MB: One of the things that I’ve liked about doing these singles is that Caolan himself is a drummer, so he really advised me on my playing and all. In “Sudden Death”, I’ve tweaked the drums in that, and instead of me shouting through to him, he actually came out and chatted to me for about five minutes. The key thing that Dylan said earlier too, about less is more, not going over the top; you don’t have to go over the top for it to sound tight. You don’t have to be going mad, and there was this part in “Sudden Death” that was really messy- we thought it was brilliant, playing it live and all- and it just sounded too messy in the studio, so Caolan’s really helped me strip it back, and it sounds much better now.

DL: The song writing for these two songs, because we demoed them, we were able to listen back, which we did a lot of times, so we could say, “That should be different.”, so the songs were nearly rewritten after they were demoed, and we were able to keep going back to them, which made a big difference.

(MB has to leave early)

DH: Is there ever any disparity between what you intend to write and what you actually come up with? If so, do you find that frustrating?
DB: I find it good, because usually every song I write is, in my head, a single.
DL: Like Dylan says, when I start off, everything that I write, I see as a single too, because Dylan and Michael are into things being a bit more experimental. I’m into shit music, like I love it, but the majority of people hate it. Just like, messy and discordant noise, like No Means No and Fugazi and that kind of thing. So Dylan will have-
DB: See, them two boys don’t, but I really appreciate pop music, like choruses and hooks and singing along and shit. I love Dischord (Records); I love Ian McKaye and Fugazi and No Means No and punk music, but I also love pop. Not pop like Nicki Minaj, but The Cure and The Smiths- good pop music. I like pop-punk too, and that sort of thing. So, for me, everything’s a single; if you listen to the Black album or Green Day, every song could have been a single.

DL: So Dylan writes a single, and there might be a noisy bit or a breakdown that I’ll come up with, like a tempo change or play it at half-time or something, so it makes it really sludgy.
DB: Sometimes we have stuff like that, and we think, “It’s good, but it’s not going to be a single”.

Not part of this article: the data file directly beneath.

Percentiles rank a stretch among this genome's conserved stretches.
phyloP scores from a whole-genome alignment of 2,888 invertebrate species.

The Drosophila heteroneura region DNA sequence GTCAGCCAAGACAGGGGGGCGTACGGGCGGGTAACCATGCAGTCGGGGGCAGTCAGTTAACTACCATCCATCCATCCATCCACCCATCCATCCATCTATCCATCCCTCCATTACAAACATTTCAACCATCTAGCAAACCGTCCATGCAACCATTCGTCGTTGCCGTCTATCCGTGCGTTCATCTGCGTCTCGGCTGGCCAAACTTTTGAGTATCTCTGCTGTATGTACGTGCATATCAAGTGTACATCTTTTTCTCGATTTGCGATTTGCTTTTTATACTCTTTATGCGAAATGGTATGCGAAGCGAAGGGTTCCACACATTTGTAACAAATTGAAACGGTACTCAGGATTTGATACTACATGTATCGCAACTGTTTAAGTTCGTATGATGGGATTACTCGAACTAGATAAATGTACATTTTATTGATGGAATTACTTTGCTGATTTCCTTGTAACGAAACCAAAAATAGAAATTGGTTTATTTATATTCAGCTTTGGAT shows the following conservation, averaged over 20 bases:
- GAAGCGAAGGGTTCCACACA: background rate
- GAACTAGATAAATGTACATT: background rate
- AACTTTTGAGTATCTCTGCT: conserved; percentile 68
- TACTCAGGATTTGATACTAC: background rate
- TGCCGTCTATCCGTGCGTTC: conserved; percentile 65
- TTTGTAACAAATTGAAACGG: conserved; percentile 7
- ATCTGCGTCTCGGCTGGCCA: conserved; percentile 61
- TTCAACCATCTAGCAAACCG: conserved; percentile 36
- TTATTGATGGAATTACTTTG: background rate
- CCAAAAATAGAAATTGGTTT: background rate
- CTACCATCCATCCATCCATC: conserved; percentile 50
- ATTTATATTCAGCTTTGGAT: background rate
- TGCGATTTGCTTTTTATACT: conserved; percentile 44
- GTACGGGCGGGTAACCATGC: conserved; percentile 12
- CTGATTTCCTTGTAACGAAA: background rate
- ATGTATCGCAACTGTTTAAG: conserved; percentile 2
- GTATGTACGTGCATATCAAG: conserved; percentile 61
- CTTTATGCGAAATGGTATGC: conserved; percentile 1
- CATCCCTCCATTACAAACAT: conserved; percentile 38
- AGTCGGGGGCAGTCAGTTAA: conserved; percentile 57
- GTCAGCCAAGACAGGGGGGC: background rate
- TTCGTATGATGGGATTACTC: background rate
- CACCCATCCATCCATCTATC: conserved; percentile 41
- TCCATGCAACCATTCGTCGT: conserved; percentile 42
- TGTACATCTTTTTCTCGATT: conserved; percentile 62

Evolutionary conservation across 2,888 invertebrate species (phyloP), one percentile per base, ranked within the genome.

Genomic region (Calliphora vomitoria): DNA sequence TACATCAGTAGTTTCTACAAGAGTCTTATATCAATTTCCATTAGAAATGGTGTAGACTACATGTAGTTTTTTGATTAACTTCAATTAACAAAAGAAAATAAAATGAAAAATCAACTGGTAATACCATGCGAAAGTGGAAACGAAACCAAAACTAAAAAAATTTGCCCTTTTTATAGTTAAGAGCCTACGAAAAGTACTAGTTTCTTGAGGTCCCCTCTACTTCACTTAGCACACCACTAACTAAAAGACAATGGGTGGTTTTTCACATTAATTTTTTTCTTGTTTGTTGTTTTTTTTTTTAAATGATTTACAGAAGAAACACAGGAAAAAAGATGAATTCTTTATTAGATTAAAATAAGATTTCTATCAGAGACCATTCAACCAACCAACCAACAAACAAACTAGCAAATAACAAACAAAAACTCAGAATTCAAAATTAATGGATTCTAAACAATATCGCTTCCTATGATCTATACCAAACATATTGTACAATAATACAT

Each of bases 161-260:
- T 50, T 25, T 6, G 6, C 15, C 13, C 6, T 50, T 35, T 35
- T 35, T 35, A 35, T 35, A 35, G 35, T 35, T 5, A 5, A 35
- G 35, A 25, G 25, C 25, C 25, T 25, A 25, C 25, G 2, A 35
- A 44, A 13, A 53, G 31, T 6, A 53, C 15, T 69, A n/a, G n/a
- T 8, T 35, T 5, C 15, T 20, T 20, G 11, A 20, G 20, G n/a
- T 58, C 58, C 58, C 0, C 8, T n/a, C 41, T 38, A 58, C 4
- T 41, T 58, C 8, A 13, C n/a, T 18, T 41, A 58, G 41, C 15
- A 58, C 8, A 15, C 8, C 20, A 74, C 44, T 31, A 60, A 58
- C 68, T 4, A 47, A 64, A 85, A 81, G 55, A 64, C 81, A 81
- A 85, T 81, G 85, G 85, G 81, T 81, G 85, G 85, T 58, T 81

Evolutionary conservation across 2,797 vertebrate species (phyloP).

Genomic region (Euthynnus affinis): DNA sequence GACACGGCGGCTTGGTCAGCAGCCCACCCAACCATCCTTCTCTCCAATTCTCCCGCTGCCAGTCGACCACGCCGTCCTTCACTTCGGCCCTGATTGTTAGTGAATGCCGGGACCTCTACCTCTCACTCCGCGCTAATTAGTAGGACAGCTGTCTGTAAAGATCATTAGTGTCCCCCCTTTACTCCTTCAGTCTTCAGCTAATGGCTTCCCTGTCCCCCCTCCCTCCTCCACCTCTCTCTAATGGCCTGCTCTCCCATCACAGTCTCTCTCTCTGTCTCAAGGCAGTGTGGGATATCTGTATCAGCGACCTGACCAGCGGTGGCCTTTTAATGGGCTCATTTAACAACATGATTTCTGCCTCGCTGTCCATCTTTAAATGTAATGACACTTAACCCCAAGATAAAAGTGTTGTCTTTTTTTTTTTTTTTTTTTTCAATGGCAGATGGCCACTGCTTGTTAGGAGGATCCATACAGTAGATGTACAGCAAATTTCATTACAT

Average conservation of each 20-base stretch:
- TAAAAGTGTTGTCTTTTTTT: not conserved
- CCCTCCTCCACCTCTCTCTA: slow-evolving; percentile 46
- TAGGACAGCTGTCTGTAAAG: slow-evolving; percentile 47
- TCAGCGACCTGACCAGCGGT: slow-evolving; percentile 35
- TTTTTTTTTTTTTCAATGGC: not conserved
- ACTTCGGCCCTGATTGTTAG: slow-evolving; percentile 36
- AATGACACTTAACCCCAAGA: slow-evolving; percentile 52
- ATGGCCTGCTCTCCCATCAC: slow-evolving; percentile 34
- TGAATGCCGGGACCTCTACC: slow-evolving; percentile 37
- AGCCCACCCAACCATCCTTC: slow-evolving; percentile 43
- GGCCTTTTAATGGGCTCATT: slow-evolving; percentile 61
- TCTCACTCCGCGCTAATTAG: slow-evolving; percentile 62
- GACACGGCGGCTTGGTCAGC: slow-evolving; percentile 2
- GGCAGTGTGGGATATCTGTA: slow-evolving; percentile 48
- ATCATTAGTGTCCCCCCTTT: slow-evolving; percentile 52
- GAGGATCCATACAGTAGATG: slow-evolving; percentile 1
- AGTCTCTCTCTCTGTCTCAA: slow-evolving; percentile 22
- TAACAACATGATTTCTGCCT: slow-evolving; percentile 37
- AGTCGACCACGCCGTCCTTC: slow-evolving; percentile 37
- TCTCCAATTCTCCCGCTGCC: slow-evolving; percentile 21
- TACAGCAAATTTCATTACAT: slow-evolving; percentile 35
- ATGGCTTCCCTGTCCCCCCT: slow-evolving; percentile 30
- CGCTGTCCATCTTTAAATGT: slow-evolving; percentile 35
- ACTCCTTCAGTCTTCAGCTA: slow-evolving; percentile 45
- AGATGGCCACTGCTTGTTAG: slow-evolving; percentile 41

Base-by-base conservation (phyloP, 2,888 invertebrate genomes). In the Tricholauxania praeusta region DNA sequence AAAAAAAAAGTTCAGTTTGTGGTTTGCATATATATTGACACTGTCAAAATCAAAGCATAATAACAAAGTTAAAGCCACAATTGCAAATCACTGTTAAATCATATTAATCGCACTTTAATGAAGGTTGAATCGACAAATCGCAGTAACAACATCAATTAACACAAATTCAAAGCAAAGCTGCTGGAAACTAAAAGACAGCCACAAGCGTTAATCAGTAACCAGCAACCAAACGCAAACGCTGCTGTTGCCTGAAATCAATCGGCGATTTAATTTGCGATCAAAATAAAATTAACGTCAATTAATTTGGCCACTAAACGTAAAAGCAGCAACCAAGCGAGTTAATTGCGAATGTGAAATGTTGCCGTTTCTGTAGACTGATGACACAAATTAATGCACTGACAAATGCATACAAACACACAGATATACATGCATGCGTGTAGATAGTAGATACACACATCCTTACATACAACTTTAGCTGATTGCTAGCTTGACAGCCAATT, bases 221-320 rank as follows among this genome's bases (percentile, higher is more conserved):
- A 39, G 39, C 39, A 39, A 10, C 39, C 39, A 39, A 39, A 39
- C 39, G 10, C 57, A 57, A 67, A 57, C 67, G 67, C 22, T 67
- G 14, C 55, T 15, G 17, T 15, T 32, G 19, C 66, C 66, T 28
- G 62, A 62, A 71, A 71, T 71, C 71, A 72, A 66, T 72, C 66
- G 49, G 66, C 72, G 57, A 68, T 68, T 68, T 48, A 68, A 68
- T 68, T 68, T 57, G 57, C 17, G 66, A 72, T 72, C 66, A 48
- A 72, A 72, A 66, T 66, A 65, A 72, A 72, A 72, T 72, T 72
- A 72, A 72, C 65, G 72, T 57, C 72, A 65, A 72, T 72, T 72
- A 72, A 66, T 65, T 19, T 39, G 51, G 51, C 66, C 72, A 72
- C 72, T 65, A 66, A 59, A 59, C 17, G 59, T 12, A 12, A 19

DL: Unless it’s really good.

DH: Have you ever written anything that you felt you couldn’t release? If so, why?
DL: There are loads of songs that we’ve completely forgotten about.
DB: Yeah, it used to be that if we wrote a song, we’d just record it and put it out. Since “Daggers”, we’ve written maybe twelve or fifteen songs that were all going to be this single.

DL: For a month and a half, maybe two months there, we were just churning out songs, and there were so many arguments about what we should record. The song “Killing Time” that we’re recording in here, we wrote that not that long ago, but we had to go back and do demos for it.
DB: Now that these songs are of a higher standard, we don’t feel like we can go back and put out songs that are good, but not of the same standard.

DH: When are you hoping to release these singles?
DB: We were thinking about doing it in September, but we had a chat with Caolan, and we’re now thinking about putting them out in the summer, because we’ll be doing festivals and whatnot, and we’re starting to tour in September and October- we’re doing the UK in September, and Ireland in October, and it’s going to be our biggest tour yet, so we can’t wait- so we’re thinking that we’ll put the singles out in June to build the hype-
DL: So that people will have something to listen to in the meantime.

DB: Then we’ll hopefully start mass printing it while we’re on tour- for us, mass printing is about 500 copies- and then take them on tour, but there’ll be download codes and stuff too, so we’ll maybe put the lathe cut ones out in June.
DL: More than likely, we’ll release these at the start of the summer, but up until yesterday, we were for releasing them in September, so-
DB: At some point in the next five years, they’ll be able to hear the songs. Saying that, we’ll probably play them to enough people in the meantime-